The Garden Trowel

by Michael Smith (Veshengro)

The garden trowel is one of several gardening tools that we as hobby or professional gardeners simply can’t live without, in the same was as garden gloves and possibly even weeding tools.

05-13-08_Trowel The garden trowel is nothing more in reality than, basically, a small shovel but it is a piece of equipment that gets almost constant use, especially during the busy spring gardening season and in the autumn as well.

In addition to the basic garden trowel most people are familiar with, some trowels have serrated edges on the shovel blade, and when it comes to handles, there are several options.

In fact there are many different kinds of shapes of garden trowels, at times for different purposes. A transplanting trowel is narrower than an ordinary trowel and, more often than not, has depth measure on the blade. This is a trowel for, as the name suggest, transplanting and not, necessarily, for other uses.

If you are buying a trowel for the first time, it is probably a good idea to visit the local garden center and give the trowel a “test drive”. It should feel comfortable and be well constructed with a sturdy handle and a carbon or forged steel blade. Don’t skimp on quality. If you prefer a hardwood handle make sure that it is smooth to prevent splinters with a reinforced interface between the handle and blade.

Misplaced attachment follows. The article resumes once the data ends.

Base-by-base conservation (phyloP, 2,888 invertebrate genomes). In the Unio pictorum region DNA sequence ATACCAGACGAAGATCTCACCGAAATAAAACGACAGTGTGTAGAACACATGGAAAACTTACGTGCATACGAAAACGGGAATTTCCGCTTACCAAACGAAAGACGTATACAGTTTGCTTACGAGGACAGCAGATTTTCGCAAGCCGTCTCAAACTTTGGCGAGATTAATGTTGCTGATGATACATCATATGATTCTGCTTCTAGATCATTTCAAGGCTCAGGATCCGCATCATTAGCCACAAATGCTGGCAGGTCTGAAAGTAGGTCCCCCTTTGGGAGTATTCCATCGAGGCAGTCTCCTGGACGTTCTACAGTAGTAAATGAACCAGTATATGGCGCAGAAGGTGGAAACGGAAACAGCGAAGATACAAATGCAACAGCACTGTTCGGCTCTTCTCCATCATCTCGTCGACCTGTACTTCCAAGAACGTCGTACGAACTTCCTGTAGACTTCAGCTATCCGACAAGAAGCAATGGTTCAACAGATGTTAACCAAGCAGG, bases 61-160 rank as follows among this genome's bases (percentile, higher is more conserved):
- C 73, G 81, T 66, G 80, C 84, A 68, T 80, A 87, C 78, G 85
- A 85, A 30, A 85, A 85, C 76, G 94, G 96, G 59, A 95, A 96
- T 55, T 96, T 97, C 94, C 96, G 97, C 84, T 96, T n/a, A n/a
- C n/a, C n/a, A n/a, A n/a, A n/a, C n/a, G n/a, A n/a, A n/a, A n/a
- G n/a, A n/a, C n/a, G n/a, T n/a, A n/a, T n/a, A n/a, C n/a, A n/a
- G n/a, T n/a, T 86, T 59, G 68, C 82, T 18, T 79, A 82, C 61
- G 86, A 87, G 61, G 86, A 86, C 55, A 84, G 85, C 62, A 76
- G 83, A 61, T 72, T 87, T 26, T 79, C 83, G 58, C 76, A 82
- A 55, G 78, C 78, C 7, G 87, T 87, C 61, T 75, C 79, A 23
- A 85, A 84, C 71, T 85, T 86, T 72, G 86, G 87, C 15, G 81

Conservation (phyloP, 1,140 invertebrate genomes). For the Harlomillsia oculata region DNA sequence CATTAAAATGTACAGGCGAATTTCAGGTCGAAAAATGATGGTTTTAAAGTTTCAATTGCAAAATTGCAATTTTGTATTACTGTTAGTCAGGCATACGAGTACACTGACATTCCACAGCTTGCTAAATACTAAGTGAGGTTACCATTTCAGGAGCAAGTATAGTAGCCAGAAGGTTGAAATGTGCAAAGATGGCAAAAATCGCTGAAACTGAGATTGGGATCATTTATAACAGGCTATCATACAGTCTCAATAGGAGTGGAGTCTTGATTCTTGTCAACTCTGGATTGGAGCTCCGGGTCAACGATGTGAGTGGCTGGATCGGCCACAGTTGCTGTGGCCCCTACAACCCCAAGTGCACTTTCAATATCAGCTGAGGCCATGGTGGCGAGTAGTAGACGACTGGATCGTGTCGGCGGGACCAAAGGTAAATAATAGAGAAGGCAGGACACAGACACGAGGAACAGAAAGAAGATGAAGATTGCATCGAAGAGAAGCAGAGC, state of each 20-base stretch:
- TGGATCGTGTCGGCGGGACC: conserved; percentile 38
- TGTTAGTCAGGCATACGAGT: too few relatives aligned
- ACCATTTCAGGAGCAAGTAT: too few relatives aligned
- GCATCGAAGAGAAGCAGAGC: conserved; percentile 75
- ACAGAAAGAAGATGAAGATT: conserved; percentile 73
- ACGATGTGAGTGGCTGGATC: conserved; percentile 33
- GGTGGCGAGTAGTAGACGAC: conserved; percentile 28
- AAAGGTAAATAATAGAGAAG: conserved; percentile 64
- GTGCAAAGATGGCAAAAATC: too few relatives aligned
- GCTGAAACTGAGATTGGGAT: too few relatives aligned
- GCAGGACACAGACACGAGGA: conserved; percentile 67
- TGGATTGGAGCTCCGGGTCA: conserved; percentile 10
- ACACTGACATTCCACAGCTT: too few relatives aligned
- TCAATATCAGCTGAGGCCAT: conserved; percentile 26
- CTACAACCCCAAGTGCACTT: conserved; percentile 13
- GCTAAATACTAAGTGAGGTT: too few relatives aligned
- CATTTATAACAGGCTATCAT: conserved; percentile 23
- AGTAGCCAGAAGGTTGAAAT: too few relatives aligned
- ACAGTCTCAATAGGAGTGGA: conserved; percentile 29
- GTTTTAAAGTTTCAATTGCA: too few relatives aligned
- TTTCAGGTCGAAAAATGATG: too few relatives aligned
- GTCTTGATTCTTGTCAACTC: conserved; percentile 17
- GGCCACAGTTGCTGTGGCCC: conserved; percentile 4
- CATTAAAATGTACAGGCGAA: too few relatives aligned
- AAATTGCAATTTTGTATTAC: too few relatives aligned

There are different types of trowels available and ensure you get the right one. A transplanting trowel is for doing that task and is not that suited for general purpose gardening use. For the ordinary gardening tasks you want a normal ordinary garden trowel and not a special one.

There are also different constructions of trowels to be had with gel handles and such, like the OXO Good Grip ones and the Thingamadig trowel of which a hardwood handled version also exists from Burgon & Ball.

Another option for finding garden trowels and other small garden tools is to visit flea markets (or antique and collectible shops that specialize in antique garden and farm tools). These tools were built to last so in most cases you can’t go wrong. Avoid too much rust (you can always get rid of a little bit of rust), worn and splintered handles, or excessive wear.

© 2012